The New York Attorney General entered into a settlement with Abbott Laboratories, the maker of Similac infant formula, settling allegations that the company sent misleading marketing surveys to new parents about their infant-feeding habits.  As part of the settlement, Abbott agreed to be more transparent about who is behind its surveys and the purpose for which the surveys are being conducted.  Abbott also agreed to pay $50,000 in costs.  

The NYAG alleged that Abbott sent surveys, under the logo of the "National Institute of Infant Nutrition," seeking information about consumers' demographics and infant-feeding habits, including whether their baby had been breast fed and, if formula-fed, the brand of formula used.  A letter accompanying the survey stated, "This research has been on-going for fifty years and gathers information about the breast-feeding and formula-feeding habits of American households."  The NYAG alleged, however, that there is no entity with the name, "National Institute of Infant Nutrition" and that the survey was actually used for Abbott's own market research purposes.  The NYAG alleged that Abbott aggregated and anonymized survey responses, but did not solicit survey respondents with follow-up advertising. 

The NYAG alleged that, between March 2015 and April 2017, Abbott sent more than 200,000 surveys to new parents in New York.  

As part of the settlement, Abbott agreed that when sending surveys to New York consumers, it would clearly and conspicuously disclose:  

  • At the top of the survey, either its name or the name of the third party conducting the research; and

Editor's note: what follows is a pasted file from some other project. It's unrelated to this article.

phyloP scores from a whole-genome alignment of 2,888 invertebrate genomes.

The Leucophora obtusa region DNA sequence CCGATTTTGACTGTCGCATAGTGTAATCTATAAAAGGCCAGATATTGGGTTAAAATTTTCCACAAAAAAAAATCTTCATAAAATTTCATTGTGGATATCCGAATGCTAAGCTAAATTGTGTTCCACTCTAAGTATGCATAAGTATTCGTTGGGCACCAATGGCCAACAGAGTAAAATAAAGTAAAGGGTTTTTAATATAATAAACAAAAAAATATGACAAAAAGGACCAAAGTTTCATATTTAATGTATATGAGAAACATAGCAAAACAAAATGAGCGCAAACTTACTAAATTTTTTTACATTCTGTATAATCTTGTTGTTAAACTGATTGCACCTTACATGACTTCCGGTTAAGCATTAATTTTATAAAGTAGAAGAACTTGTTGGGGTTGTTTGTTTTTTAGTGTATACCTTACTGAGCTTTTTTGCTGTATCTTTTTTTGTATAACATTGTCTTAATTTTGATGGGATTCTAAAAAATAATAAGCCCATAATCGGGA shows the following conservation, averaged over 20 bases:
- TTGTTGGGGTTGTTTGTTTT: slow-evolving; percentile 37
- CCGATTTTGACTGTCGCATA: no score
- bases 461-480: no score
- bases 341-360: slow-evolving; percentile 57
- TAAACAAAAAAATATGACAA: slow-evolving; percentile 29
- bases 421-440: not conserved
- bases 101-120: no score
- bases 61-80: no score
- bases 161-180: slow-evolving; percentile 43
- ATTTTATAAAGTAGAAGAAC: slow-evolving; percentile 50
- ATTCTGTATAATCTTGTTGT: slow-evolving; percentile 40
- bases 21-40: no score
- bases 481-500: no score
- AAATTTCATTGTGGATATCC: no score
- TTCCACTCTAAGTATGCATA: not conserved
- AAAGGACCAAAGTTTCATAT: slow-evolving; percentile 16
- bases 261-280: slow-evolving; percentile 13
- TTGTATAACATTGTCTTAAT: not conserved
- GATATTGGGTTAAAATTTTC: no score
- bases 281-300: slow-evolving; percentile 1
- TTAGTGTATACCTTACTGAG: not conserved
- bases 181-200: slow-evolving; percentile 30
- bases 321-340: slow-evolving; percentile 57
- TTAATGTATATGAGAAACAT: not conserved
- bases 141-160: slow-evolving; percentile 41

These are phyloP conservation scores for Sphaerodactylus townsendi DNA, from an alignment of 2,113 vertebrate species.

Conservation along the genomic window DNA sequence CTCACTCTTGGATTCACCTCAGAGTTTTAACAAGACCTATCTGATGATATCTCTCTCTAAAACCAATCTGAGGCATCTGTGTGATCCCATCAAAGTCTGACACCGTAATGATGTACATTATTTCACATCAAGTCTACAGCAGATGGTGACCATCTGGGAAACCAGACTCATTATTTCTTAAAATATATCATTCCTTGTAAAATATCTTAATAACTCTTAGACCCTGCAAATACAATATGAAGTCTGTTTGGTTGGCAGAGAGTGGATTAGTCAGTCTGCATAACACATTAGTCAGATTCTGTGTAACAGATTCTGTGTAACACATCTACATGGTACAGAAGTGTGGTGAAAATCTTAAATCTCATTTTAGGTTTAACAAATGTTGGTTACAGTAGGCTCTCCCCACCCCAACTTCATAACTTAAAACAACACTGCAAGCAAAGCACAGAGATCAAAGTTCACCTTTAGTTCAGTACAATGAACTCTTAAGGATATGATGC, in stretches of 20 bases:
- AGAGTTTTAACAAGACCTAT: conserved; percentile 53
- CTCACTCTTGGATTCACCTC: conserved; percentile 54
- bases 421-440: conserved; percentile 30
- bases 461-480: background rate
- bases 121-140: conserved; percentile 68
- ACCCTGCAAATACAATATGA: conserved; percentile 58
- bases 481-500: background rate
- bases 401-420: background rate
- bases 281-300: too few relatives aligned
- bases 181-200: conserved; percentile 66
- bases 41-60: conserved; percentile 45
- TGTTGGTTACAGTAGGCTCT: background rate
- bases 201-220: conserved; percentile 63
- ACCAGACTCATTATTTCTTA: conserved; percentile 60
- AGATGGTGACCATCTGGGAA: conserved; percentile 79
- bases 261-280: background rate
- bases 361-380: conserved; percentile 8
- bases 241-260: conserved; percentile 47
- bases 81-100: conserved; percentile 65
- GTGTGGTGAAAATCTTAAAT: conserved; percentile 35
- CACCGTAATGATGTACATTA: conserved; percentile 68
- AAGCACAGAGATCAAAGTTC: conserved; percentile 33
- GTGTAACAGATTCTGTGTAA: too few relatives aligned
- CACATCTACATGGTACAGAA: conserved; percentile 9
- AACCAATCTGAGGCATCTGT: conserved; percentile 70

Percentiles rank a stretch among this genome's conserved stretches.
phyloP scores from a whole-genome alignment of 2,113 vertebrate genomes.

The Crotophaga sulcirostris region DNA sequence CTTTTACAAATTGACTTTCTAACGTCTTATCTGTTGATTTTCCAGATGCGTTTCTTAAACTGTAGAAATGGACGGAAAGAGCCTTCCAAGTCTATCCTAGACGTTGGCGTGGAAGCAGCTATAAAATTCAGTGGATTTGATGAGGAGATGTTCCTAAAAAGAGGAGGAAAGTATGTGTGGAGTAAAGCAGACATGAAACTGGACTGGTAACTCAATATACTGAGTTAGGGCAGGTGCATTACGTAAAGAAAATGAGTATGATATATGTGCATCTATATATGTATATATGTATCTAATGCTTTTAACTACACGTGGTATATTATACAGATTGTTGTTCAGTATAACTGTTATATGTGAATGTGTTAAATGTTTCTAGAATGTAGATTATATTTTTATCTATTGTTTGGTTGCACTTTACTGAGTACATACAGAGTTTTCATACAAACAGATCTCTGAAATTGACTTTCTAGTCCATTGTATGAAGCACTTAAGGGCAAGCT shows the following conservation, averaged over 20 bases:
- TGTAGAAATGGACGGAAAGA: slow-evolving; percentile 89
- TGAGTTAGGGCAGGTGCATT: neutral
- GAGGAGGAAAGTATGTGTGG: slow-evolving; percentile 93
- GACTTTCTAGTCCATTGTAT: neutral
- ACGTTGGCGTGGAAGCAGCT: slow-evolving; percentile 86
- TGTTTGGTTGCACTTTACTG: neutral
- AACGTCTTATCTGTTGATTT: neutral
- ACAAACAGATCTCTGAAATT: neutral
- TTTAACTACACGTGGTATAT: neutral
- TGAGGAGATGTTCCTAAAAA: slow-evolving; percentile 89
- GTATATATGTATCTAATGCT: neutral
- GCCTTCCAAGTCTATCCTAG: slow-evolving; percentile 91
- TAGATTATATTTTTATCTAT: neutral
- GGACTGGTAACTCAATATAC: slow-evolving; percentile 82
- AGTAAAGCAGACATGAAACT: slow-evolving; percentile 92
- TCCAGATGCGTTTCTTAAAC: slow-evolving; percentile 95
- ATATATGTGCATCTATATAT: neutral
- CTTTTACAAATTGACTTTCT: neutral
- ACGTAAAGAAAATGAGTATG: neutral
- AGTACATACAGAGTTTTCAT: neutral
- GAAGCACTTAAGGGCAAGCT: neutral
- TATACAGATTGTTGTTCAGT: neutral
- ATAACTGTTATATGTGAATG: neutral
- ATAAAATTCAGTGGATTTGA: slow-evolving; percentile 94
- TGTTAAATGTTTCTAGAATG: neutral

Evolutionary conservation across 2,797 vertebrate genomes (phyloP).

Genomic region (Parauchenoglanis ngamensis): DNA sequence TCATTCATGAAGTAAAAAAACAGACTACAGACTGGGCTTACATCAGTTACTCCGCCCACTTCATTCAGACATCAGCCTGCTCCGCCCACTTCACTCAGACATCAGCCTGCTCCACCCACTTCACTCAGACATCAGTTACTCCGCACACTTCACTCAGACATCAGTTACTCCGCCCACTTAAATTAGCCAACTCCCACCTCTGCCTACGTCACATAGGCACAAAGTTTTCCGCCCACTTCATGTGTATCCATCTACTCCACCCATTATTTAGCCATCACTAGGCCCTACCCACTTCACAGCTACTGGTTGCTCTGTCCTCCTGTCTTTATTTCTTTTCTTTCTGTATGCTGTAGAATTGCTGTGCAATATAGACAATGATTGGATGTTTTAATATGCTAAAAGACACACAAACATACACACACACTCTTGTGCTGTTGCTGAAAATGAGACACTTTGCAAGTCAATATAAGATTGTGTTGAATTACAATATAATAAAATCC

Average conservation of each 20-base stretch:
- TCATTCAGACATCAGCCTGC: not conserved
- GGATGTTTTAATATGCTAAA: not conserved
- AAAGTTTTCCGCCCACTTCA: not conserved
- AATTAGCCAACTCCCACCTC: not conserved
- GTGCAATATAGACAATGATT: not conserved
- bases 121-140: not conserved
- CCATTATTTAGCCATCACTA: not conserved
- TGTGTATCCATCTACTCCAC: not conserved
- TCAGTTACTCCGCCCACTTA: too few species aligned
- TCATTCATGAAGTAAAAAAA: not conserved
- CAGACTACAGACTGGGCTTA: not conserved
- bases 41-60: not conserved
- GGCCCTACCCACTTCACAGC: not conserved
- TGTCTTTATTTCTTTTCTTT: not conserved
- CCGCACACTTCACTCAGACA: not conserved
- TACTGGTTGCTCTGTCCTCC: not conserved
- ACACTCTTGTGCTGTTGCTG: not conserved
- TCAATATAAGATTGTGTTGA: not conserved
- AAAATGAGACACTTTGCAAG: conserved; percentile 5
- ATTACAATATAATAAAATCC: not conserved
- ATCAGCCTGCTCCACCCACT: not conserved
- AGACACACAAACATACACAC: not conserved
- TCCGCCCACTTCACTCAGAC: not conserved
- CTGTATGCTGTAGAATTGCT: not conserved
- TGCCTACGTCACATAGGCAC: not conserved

• The purpose for which the survey is being conducted. 

Abbott also agreed in the settlement not to send surveys to New York consumers that misrepresent the purpose for which the information is sought or the entity that is seeking it.  Abbott also agreed not to misrepresent that a survey is being conducted by a scientific organization or for scientific study. 

Importantly, this is not a case about a marketer creating misleading ads through the use of advertisements disguised as surveys.  This is also not a case where the marketer conducted surveys in order to collect information so that it could use that information to market back to specific consumers.  

This action could have significant impact on advertisers and their market research practices because this case is really just about what you have to tell consumers when you are conducting research.  The NYAG seems to be taking the position that when marketers conduct consumer research, consumers have the right to know who is conducting the research and the purpose for which the research is conducted.  Does this mean that you can never disguise the purpose of the research if it's necessary to ensure the validity of the results?  If you're doing research for copy testing, or to help substantiate claims, do you need to disclose that?  

Marketers use research for many purposes and they talk to consumers about the research they are conducting in many different ways.  Based on this action from the NYAG, it's a good time for marketers to revisit these practices and to consider whether changes are necessary.